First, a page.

Overview of the AMS Process

The overall methodology for analysis, modeling, and simulation of the I-210 corridor looks like this:

As the diagram illustrates, the high-level process is:


Assess operations on the corridor. This information is drawn from the Corridor Description document and other corridor data. This step includes:

  1. Select the study area.
  2. Collect and organize traffic data.
  3. Assess data quality and data gaps.
  4. Perform additional studies to fill data gaps.
  5. Synthesize holistic view of corridor characteristics, challenges, capabilities, and needs.
2 Select a modeling approach and create a model to capture existing corridor operations.
3 Select scenarios that are representative of relevant transportation challenges. (Based on project scope, the current AMS effort focuses on incidents and incident management.)
4 Select feasible management strategies and control interventions to address the scenarios, using ramp meters, intersection signals, and the managed routing of travelers.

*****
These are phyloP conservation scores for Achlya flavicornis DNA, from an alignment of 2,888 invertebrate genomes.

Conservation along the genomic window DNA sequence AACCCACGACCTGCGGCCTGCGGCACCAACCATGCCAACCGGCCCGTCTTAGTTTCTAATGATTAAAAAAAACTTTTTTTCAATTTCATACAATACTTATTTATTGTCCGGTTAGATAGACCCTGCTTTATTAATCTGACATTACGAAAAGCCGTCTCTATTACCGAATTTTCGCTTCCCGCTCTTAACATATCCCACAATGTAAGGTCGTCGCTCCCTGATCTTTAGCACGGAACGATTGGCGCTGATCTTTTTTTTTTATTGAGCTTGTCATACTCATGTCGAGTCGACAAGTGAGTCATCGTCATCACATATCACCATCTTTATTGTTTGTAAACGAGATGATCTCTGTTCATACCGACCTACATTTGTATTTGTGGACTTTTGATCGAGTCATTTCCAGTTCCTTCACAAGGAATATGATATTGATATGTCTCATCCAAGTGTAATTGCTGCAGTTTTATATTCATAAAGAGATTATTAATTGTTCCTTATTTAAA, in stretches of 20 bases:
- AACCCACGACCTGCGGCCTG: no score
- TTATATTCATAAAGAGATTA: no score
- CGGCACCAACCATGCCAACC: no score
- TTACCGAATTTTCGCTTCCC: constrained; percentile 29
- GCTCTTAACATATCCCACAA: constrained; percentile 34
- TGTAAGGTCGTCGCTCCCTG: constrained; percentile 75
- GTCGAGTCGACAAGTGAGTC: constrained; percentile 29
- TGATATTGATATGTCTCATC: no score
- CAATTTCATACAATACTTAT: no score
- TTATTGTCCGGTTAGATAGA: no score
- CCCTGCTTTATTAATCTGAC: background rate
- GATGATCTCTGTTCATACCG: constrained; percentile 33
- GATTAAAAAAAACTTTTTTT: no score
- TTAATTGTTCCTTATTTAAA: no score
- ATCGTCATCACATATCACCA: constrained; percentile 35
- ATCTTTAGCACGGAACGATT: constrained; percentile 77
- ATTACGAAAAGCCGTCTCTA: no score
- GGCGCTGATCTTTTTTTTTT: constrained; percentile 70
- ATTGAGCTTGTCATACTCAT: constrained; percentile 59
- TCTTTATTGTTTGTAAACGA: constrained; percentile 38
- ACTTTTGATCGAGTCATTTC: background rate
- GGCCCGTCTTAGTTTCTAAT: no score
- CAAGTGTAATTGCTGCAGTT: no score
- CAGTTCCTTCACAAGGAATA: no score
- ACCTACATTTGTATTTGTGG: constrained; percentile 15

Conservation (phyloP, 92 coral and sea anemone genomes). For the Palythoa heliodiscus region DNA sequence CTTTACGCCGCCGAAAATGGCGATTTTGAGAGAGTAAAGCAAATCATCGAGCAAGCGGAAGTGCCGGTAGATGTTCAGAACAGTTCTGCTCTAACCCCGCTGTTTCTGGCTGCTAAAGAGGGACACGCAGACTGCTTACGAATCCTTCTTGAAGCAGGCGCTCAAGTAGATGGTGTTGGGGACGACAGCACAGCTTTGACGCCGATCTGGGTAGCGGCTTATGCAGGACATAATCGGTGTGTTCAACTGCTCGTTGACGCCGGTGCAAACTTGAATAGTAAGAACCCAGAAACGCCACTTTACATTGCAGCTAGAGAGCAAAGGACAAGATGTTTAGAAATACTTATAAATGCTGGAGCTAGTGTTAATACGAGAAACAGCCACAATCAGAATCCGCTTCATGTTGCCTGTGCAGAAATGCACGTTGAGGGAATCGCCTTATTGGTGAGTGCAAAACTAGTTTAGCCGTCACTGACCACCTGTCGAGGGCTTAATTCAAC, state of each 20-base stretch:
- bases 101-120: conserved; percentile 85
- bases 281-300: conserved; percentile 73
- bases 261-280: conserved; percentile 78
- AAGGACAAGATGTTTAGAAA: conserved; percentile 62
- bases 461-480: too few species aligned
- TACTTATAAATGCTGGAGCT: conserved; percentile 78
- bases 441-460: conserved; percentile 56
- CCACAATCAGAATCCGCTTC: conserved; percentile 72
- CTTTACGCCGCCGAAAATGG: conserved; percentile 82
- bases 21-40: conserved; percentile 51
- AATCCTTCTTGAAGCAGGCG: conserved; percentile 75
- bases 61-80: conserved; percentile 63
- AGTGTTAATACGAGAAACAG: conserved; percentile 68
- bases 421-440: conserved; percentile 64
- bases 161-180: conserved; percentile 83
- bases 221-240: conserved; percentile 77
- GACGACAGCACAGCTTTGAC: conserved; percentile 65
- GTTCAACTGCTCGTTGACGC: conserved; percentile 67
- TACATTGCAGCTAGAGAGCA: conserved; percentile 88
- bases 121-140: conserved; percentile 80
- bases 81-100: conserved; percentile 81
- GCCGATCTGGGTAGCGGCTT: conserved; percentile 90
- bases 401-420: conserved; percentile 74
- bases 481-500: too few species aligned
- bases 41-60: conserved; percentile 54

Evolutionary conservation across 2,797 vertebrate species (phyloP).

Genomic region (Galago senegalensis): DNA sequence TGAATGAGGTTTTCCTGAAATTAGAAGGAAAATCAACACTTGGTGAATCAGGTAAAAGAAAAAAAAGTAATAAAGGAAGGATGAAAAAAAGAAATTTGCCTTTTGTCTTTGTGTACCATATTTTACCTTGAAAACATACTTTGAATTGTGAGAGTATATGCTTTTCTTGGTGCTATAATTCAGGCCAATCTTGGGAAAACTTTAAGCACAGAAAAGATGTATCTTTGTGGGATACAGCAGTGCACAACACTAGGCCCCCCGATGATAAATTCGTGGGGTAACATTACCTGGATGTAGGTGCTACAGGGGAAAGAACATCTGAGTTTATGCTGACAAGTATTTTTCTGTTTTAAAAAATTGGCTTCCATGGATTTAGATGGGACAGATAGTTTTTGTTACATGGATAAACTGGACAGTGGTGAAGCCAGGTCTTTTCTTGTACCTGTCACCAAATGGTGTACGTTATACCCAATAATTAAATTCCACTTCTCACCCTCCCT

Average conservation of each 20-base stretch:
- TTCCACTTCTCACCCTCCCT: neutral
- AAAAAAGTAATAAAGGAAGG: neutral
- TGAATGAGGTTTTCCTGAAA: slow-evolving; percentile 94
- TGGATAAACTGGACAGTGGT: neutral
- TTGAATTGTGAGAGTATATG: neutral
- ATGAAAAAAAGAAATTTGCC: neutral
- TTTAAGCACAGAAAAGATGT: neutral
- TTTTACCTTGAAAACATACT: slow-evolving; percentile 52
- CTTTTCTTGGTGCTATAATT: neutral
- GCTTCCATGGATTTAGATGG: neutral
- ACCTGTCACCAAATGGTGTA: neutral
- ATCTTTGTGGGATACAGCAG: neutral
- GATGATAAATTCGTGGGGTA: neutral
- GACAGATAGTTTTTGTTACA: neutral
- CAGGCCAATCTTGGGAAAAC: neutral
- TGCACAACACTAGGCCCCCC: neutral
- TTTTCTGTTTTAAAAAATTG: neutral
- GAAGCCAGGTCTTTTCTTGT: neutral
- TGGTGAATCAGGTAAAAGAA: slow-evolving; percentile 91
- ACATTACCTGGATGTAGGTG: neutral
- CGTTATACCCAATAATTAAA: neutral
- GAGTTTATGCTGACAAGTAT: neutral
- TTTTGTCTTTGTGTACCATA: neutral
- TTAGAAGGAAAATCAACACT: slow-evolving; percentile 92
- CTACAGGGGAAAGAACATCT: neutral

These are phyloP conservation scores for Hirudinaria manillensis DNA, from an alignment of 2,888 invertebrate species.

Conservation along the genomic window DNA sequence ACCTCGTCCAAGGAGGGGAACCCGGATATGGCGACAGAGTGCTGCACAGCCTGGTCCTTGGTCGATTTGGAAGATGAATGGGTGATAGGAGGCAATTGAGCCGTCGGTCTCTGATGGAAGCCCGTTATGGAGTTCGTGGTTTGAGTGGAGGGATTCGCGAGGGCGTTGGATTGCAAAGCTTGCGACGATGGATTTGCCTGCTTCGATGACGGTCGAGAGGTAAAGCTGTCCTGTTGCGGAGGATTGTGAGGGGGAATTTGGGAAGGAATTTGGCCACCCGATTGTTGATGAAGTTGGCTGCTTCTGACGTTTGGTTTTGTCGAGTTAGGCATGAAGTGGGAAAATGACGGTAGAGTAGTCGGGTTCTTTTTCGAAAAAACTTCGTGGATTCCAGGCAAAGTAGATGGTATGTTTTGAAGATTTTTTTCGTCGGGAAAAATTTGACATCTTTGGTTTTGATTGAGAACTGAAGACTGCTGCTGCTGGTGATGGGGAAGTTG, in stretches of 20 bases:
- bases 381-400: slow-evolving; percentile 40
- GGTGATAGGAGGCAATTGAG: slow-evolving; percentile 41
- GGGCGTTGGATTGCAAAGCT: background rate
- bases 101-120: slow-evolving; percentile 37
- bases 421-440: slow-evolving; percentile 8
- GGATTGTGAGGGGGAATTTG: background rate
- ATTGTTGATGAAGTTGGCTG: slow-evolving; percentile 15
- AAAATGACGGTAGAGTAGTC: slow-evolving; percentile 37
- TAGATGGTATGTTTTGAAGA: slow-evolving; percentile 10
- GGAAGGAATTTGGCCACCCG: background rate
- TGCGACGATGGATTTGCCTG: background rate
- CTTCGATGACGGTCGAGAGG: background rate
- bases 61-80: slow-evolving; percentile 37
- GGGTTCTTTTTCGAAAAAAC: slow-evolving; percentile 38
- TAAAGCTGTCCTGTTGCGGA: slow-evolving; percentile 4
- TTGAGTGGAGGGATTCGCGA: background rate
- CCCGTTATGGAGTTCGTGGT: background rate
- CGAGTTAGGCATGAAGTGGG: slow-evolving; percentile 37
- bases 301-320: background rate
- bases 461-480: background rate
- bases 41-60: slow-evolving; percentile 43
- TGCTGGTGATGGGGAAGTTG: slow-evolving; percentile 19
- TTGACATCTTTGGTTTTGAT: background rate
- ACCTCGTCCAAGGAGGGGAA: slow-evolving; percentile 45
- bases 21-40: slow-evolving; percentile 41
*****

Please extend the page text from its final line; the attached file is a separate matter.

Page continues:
5 Run simulations to calculate performance metrics and measure effects of scenarios and interventions identified in steps 3 and 4.
6 Assess the infrastructure costs (capital, operations/maintenance) of implementing the selected strategies.
7 Evaluate the benefits gained from the various strategies against the costs of implementing them.

In practice, the execution of AMS is not a linear process; many of the key steps are performed in parallel. For example, model calibration is an iterative process composed of several steps:

  1. Run the simulation as in step 5.
  2. Compare with data obtained in step 1.
  3. Reassess the trustworthiness of the data.
  4. Make adjustments to the model in step 2.
  5. Repeat.